- Survivors pulled from Oklahoma tornado debris as toll falls |
- Analysis: Some Republicans see new scandal in Sebelius fundraising
- Convicted U.S. killer Arias would join tiny death row group
- Drop in U.S. underground water levels has accelerated -USGS
- Israel fires back at Syria after gunshots at its troops
A huge tornado tears through the Oklahoma City suburb of Moore, killing dozens. Slideshow
U.N. chief warns Iran's Ahmadinejad on fiery rhetoric
UNITED NATIONS |
UNITED NATIONS (Reuters) - U.N. Secretary-General Ban Ki-moon warned Iranian President Mahmoud Ahmadinejad of the dangers of incendiary rhetoric when two men met in New York on Sunday before this week's annual gathering of world leaders at the U.N. General Assembly.
"The secretary-general drew attention to the potentially harmful consequences of inflammatory rhetoric, counter-rhetoric and threats from various countries in the Middle East," Ban's press office said in a statement.
Amir Ali Hajizadeh, a brigadier general in the Islamic Revolutionary Guard Corps, was quoted as saying on Sunday that Iran could launch a pre-emptive strike on Israel if it was sure the Jewish state was preparing to attack it.
Israeli Prime Minister Benjamin Netanyahu has hinted that Israel could strike Iran's nuclear sites and criticized U.S. President Barack Obama's position that sanctions and diplomacy should be given more time to stop Iran getting the atomic bomb.
Iran denies that it is seeking nuclear arms and says its atomic work is peaceful, aimed at generating electricity.
The U.N. statement said Ban told Ahmadinejad that Iran should "take the measures necessary to build international confidence in the exclusively peaceful nature of its nuclear program."
The two men also discussed Syria. Iran has been accused of using civilian aircraft to fly military personnel and large quantities of weapons across Iraqi airspace to Syria to aid President Bashar al-Assad in his attempt to crush an 18-month uprising against him, according to a Western intelligence report.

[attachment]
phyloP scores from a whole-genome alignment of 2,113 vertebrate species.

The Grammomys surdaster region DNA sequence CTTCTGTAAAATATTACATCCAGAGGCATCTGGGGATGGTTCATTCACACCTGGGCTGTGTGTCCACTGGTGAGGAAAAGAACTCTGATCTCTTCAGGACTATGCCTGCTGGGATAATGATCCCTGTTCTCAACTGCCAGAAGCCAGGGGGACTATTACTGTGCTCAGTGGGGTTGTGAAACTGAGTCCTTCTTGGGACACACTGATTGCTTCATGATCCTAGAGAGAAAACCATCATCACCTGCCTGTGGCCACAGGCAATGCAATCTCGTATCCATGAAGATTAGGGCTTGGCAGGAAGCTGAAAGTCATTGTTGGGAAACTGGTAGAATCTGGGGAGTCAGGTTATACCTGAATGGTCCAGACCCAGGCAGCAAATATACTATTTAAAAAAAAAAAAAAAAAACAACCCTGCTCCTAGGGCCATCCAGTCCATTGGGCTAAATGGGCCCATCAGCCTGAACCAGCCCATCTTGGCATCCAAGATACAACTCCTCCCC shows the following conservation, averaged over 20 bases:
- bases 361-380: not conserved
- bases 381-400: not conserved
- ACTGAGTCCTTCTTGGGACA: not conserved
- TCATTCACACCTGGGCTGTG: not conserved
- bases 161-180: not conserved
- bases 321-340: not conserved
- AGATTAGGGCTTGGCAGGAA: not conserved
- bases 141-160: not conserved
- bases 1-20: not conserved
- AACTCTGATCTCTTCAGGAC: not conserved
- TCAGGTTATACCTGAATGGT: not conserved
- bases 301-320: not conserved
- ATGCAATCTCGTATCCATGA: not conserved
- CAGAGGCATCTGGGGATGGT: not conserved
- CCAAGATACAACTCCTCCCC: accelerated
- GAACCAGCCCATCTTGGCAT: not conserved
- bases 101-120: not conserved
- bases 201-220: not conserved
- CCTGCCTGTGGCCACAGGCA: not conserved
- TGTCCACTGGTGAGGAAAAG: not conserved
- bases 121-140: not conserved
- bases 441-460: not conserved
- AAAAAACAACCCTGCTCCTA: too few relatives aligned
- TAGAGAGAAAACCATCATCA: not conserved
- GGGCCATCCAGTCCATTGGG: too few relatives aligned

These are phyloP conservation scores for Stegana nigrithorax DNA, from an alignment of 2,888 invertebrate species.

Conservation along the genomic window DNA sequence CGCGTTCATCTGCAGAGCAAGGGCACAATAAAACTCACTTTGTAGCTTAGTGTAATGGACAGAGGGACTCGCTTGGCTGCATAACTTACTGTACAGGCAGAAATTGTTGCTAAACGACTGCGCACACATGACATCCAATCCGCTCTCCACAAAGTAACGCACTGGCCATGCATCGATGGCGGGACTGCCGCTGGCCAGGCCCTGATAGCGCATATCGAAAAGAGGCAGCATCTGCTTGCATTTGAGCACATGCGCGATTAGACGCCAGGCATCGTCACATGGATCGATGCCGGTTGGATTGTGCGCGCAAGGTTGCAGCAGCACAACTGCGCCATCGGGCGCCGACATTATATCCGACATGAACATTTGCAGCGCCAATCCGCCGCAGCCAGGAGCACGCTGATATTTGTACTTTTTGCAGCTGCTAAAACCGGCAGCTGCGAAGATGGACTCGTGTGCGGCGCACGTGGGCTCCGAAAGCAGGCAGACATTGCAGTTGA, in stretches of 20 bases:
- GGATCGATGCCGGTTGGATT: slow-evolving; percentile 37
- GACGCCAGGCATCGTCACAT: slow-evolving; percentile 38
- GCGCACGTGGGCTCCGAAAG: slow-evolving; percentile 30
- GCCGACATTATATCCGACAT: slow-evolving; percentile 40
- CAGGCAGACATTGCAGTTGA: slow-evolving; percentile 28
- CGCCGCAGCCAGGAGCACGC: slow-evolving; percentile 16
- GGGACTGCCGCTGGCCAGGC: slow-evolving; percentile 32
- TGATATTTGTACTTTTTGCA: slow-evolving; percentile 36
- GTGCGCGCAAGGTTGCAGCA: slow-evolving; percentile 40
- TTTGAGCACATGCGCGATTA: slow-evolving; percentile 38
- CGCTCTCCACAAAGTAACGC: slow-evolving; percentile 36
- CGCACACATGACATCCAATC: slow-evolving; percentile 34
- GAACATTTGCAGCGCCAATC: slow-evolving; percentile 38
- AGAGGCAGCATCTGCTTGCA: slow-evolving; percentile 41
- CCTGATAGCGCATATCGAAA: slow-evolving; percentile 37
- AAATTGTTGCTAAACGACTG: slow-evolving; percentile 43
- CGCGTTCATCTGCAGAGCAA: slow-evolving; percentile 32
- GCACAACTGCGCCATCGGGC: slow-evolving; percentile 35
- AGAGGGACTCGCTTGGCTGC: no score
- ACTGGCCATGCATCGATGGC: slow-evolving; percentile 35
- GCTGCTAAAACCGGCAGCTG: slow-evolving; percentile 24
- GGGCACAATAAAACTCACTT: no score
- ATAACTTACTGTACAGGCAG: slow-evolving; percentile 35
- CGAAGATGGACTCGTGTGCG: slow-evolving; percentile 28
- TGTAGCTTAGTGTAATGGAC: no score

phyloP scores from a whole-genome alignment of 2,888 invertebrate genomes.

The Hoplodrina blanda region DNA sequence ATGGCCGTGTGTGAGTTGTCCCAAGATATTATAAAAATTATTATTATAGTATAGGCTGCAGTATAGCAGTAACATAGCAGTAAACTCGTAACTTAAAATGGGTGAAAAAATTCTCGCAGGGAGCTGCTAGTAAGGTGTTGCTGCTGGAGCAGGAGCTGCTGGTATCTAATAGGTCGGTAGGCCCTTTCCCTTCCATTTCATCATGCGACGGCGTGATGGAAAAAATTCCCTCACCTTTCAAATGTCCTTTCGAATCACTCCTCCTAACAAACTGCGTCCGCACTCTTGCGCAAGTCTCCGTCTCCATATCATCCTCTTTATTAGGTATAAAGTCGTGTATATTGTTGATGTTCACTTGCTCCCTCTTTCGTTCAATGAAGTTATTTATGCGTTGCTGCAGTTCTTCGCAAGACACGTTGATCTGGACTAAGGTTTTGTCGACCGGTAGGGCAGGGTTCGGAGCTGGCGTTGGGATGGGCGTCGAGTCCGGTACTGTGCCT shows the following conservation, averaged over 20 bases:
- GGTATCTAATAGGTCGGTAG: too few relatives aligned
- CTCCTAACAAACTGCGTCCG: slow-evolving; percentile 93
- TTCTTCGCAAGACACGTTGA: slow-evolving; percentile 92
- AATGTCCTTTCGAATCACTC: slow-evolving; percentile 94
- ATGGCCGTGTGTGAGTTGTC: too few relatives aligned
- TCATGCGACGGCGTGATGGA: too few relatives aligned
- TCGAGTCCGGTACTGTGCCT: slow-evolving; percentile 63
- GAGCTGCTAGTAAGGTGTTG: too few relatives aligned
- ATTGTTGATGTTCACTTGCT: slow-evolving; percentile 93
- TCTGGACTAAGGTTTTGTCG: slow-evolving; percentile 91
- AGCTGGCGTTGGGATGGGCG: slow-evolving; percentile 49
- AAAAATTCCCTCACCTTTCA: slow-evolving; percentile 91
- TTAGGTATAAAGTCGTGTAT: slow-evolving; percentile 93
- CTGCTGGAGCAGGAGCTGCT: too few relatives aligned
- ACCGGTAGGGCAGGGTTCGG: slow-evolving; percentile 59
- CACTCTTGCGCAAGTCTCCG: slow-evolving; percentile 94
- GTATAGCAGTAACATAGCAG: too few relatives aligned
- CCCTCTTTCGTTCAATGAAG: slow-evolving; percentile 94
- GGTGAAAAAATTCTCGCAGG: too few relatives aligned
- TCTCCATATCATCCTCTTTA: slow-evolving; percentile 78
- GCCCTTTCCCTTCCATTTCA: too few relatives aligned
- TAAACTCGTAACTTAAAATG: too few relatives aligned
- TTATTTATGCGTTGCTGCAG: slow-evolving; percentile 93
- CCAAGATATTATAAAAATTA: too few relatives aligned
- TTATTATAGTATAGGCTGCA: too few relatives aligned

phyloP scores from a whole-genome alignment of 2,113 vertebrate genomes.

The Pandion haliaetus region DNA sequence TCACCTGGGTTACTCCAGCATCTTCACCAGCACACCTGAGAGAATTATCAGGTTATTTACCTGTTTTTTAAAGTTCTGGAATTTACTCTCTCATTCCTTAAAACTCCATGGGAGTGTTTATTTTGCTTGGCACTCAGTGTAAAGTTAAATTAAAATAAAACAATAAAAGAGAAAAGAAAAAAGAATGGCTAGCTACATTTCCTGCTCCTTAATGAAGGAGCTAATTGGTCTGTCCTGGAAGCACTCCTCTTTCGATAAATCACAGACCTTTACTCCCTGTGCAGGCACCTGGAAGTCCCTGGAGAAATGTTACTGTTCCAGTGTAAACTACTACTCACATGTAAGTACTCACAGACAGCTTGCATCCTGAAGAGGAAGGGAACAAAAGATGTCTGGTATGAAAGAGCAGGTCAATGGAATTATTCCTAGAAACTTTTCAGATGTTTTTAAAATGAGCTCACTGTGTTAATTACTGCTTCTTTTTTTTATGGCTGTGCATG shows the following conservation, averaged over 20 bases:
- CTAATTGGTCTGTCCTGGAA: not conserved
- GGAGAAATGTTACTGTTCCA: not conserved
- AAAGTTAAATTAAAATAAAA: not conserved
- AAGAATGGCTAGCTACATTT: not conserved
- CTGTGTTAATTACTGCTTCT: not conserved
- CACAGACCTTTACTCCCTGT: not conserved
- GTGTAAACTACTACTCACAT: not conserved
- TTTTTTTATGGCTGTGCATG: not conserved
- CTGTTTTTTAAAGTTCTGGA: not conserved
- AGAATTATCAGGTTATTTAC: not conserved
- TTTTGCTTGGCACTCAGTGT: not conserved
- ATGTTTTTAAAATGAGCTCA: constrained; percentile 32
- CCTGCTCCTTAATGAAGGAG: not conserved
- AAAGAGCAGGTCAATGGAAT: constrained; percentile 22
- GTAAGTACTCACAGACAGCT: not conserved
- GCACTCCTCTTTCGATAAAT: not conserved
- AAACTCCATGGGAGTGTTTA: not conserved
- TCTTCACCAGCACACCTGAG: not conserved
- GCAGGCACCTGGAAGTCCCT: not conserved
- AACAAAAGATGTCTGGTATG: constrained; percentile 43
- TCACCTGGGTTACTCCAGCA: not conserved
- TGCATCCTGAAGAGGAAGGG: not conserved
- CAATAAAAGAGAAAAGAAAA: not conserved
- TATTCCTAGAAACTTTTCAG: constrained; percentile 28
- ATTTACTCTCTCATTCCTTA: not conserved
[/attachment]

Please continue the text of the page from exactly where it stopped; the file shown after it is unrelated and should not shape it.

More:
"The secretary-general stressed the grave regional implications of the worsening situation in Syria and underlined the devastating humanitarian impact," the statement said.
Speaking to reporters in New York, German Foreign Minister Guido Westerwelle said that "to increase pressure and to increase the isolation of the regime of Assad is one of the goals this week."
On Wednesday, Westerwelle will chair a ministerial meeting of the U.N. Security Council on the Arab Spring at which Syria is expected to be a major theme.
PRESSURE ON SYRIA
Ban said last week that Syria would be one of the main topics of the 193-nation General Assembly meeting. Other diplomats said the furor caused by an anti-Islam film made in California would also be a major issue.
The U.N.-Arab League mediator in the Syria crisis, Lakhdar Brahimi, will address the Security Council on Monday in a private meeting. Brahimi met with Ban on Saturday to discuss the his recent trip to Damascus, where Brahimi met with Assad.
"(Ban and Brahimi) focused on how to address the appalling levels of violence in Syria and how to progress towards an inclusive political solution that will address the legitimate demands of the Syrian people," the U.N. press office said.
"The worsening crisis in Syria represents a steadily increasing threat to regional peace and security."
Ahmadinejad has regularly attended at the assembly since he took office in 2005. He will give his U.N. speech on Wednesday and will also speak at a meeting on the "rule of law" on Monday.
In previous years, Ahmadinejad has used his U.N. speeches to defend Iran's nuclear program and to attack Israel, the United States and Europe. He has questioned the Holocaust and cast doubt on whether 19 hijackers were really responsible for the September 11 attacks on the United States in 2001.
Western envoys predictably walk out of Ahmadinejad's speeches in protest.
There will be high-level side meetings on Iran's nuclear program and Syria during the General Assembly, but U.N. diplomats do not expect either issue to be resolved soon.
(Additional reporting by Michelle Nichols; editing by Christopher Wilson)
- Tweet this
- Share this
- Digg this